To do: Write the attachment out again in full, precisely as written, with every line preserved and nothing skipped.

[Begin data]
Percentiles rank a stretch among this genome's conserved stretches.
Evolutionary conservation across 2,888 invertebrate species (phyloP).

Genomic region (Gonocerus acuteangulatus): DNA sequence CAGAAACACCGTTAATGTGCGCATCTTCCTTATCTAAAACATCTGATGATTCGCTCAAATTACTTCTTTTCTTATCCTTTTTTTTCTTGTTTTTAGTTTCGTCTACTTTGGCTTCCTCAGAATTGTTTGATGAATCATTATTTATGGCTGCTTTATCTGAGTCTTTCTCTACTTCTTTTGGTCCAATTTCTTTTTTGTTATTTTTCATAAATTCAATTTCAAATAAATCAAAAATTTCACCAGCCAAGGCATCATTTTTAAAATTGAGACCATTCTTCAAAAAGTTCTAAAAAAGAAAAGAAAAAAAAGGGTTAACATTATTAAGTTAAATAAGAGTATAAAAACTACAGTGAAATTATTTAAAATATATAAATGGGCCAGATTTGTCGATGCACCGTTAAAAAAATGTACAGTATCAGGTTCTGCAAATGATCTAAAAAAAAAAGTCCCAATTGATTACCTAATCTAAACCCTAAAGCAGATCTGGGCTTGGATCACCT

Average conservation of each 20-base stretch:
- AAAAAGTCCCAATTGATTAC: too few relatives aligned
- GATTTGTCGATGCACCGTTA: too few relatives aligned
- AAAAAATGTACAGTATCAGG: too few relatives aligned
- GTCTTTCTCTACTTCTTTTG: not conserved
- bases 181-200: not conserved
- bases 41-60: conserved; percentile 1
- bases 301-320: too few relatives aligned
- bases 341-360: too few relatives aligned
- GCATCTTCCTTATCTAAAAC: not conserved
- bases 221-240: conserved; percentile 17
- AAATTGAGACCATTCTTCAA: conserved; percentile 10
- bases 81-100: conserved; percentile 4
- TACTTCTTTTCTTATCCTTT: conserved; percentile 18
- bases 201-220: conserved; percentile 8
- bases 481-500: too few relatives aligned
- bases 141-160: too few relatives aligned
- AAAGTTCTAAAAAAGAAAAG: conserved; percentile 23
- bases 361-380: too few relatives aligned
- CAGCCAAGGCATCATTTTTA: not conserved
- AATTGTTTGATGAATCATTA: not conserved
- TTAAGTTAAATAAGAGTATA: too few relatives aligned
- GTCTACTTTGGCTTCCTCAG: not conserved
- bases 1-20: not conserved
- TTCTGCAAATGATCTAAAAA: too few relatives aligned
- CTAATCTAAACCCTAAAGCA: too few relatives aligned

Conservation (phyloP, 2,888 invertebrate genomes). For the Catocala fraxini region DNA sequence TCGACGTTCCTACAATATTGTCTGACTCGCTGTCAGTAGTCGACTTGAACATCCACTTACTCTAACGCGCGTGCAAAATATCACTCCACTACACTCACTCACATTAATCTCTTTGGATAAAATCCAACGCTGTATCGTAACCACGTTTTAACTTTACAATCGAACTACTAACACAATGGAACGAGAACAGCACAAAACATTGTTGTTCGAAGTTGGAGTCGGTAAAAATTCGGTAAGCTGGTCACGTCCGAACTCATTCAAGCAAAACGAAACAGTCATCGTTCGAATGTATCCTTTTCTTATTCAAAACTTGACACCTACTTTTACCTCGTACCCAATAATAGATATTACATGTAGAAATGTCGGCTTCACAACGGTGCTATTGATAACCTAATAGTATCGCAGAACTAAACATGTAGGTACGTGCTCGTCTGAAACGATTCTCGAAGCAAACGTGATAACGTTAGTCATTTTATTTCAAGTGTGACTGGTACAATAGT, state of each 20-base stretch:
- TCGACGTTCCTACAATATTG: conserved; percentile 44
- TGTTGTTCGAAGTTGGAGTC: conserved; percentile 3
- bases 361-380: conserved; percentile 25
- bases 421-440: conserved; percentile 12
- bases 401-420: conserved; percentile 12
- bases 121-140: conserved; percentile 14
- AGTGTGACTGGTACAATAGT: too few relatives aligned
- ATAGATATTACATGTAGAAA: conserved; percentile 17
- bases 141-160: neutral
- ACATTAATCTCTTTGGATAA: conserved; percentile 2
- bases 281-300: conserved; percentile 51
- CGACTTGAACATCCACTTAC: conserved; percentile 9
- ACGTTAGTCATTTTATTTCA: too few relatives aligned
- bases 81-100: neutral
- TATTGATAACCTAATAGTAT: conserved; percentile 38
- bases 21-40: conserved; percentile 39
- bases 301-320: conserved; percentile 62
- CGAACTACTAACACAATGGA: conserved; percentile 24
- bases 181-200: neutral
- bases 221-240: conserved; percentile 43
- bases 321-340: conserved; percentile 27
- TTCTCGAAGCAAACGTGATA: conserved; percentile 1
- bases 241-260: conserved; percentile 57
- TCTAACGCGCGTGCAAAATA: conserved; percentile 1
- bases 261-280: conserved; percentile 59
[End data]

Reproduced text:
Percentiles rank a stretch among this genome's conserved stretches.
Evolutionary conservation across 2,888 invertebrate species (phyloP).

Genomic region (Gonocerus acuteangulatus): DNA sequence CAGAAACACCGTTAATGTGCGCATCTTCCTTATCTAAAACATCTGATGATTCGCTCAAATTACTTCTTTTCTTATCCTTTTTTTTCTTGTTTTTAGTTTCGTCTACTTTGGCTTCCTCAGAATTGTTTGATGAATCATTATTTATGGCTGCTTTATCTGAGTCTTTCTCTACTTCTTTTGGTCCAATTTCTTTTTTGTTATTTTTCATAAATTCAATTTCAAATAAATCAAAAATTTCACCAGCCAAGGCATCATTTTTAAAATTGAGACCATTCTTCAAAAAGTTCTAAAAAAGAAAAGAAAAAAAAGGGTTAACATTATTAAGTTAAATAAGAGTATAAAAACTACAGTGAAATTATTTAAAATATATAAATGGGCCAGATTTGTCGATGCACCGTTAAAAAAATGTACAGTATCAGGTTCTGCAAATGATCTAAAAAAAAAAGTCCCAATTGATTACCTAATCTAAACCCTAAAGCAGATCTGGGCTTGGATCACCT

Average conservation of each 20-base stretch:
- AAAAAGTCCCAATTGATTAC: too few relatives aligned
- GATTTGTCGATGCACCGTTA: too few relatives aligned
- AAAAAATGTACAGTATCAGG: too few relatives aligned
- GTCTTTCTCTACTTCTTTTG: not conserved
- bases 181-200: not conserved
- bases 41-60: conserved; percentile 1
- bases 301-320: too few relatives aligned
- bases 341-360: too few relatives aligned
- GCATCTTCCTTATCTAAAAC: not conserved
- bases 221-240: conserved; percentile 17
- AAATTGAGACCATTCTTCAA: conserved; percentile 10
- bases 81-100: conserved; percentile 4
- TACTTCTTTTCTTATCCTTT: conserved; percentile 18
- bases 201-220: conserved; percentile 8
- bases 481-500: too few relatives aligned
- bases 141-160: too few relatives aligned
- AAAGTTCTAAAAAAGAAAAG: conserved; percentile 23
- bases 361-380: too few relatives aligned
- CAGCCAAGGCATCATTTTTA: not conserved
- AATTGTTTGATGAATCATTA: not conserved
- TTAAGTTAAATAAGAGTATA: too few relatives aligned
- GTCTACTTTGGCTTCCTCAG: not conserved
- bases 1-20: not conserved
- TTCTGCAAATGATCTAAAAA: too few relatives aligned
- CTAATCTAAACCCTAAAGCA: too few relatives aligned

Conservation (phyloP, 2,888 invertebrate genomes). For the Catocala fraxini region DNA sequence TCGACGTTCCTACAATATTGTCTGACTCGCTGTCAGTAGTCGACTTGAACATCCACTTACTCTAACGCGCGTGCAAAATATCACTCCACTACACTCACTCACATTAATCTCTTTGGATAAAATCCAACGCTGTATCGTAACCACGTTTTAACTTTACAATCGAACTACTAACACAATGGAACGAGAACAGCACAAAACATTGTTGTTCGAAGTTGGAGTCGGTAAAAATTCGGTAAGCTGGTCACGTCCGAACTCATTCAAGCAAAACGAAACAGTCATCGTTCGAATGTATCCTTTTCTTATTCAAAACTTGACACCTACTTTTACCTCGTACCCAATAATAGATATTACATGTAGAAATGTCGGCTTCACAACGGTGCTATTGATAACCTAATAGTATCGCAGAACTAAACATGTAGGTACGTGCTCGTCTGAAACGATTCTCGAAGCAAACGTGATAACGTTAGTCATTTTATTTCAAGTGTGACTGGTACAATAGT, state of each 20-base stretch:
- TCGACGTTCCTACAATATTG: conserved; percentile 44
- TGTTGTTCGAAGTTGGAGTC: conserved; percentile 3
- bases 361-380: conserved; percentile 25
- bases 421-440: conserved; percentile 12
- bases 401-420: conserved; percentile 12
- bases 121-140: conserved; percentile 14
- AGTGTGACTGGTACAATAGT: too few relatives aligned
- ATAGATATTACATGTAGAAA: conserved; percentile 17
- bases 141-160: neutral
- ACATTAATCTCTTTGGATAA: conserved; percentile 2
- bases 281-300: conserved; percentile 51
- CGACTTGAACATCCACTTAC: conserved; percentile 9
- ACGTTAGTCATTTTATTTCA: too few relatives aligned
- bases 81-100: neutral
- TATTGATAACCTAATAGTAT: conserved; percentile 38
- bases 21-40: conserved; percentile 39
- bases 301-320: conserved; percentile 62
- CGAACTACTAACACAATGGA: conserved; percentile 24
- bases 181-200: neutral
- bases 221-240: conserved; percentile 43
- bases 321-340: conserved; percentile 27
- TTCTCGAAGCAAACGTGATA: conserved; percentile 1
- bases 241-260: conserved; percentile 57
- TCTAACGCGCGTGCAAAATA: conserved; percentile 1
- bases 261-280: conserved; percentile 59